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Paris is in the sky

By February 4, 2020 No Comments

Illustration by Jimena Madrigal.

Paris is in the sky and we’re sitting here, on this red suitcase, smoking. In front of us, a plain of concrete slabs. The heightened lights of the city prevent us from seeing the end of the plain. Above the lights, a series of windows, some opened, some closed, and through these windows the shimmering lights of kitchens, living rooms and bedrooms. The mirrors inside reflect the lights of passing cars and buses, and it is as if the buildings float on a cloud of red, green, yellow radiation. Nothing is certain, the architecture fades away, and Paris is in the sky.

Paris is in the sky and we’re sitting on the red suitcase, with red eyes and red lips, red cheeks and red ears, oppressed by the cold. The smoke of our cigarettes goes up and dances with the colourful clouds of the city, and all our worries are gone, just like our thoughts, gone, just like our soreness, gone. We don’t think about running through the streets, bags in hand,  heart palpitating. We don’t think about the missed bus, the waiting, the cold air that comes furiously fight our skin and dry our lips. We don’t think about what waits for us tomorrow, the mornings to come, the silly sadistic alarm clocks and the brutal presence of the night sky when we wake up.

Paris is in the sky and we’re sitting on the red suitcase, behind us the train station is roaring names of places and people and numbers and it doesn’t sound like a song. Under the ground, people walk to take other kinds of trains and they go in and out and sometimes they scream at screens because stations are closed and they go up and down and they walk so fast and their footsteps accelerate, and it doesn’t sound like a song. And here, with Paris in the sky, a man stops to ask us for money and we give him a coin, he goes away and comes back and he talks to us; he asks for a cigarette, and we give him a cigarette. He’s got no train to catch, no running to do and he sees Paris, and he says it’s in the sky.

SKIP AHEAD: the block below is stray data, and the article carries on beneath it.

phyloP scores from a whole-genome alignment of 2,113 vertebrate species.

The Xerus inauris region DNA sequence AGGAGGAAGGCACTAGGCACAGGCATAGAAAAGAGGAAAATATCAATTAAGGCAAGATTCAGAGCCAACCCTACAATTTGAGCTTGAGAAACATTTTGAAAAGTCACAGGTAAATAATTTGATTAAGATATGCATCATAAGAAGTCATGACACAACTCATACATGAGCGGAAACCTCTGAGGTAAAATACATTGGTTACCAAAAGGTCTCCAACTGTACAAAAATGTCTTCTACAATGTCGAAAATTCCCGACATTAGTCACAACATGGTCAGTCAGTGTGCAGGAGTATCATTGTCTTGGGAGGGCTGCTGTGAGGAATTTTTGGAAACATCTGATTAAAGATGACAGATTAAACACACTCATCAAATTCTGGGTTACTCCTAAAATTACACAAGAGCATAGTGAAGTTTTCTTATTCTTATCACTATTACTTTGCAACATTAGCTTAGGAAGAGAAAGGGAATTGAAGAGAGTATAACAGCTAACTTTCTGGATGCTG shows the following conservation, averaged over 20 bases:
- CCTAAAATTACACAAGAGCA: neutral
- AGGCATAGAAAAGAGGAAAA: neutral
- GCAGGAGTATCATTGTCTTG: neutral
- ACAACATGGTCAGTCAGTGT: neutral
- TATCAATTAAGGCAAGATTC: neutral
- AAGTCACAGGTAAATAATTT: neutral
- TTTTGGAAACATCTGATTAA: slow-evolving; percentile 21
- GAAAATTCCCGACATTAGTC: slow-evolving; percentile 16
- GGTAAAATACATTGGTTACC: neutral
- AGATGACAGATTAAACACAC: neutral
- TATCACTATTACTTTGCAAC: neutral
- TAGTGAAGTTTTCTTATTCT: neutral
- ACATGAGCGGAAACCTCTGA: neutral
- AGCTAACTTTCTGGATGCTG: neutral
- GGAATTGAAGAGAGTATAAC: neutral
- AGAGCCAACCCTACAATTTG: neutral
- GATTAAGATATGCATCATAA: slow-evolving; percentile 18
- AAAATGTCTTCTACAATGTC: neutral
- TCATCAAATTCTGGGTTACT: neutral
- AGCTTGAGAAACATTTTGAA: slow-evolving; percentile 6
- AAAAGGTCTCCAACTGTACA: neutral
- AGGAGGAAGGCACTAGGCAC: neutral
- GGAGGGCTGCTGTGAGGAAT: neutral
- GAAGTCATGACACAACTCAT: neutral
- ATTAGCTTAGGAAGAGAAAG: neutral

In a few minutes, the train station is going to announce our track and we’ll have to put our cigarettes out. The smoke will retrieve itself from the clouds of city lights. We’ll forget about the sky, and Paris in it. We’ll go back to a place that’s also a number on a list. We’ll wake up to cruel alarms clocks. We’ll see the night sky, and it won’t sound like a song.

But for now, we’re sitting on this red suitcase, and Paris is in the sky.

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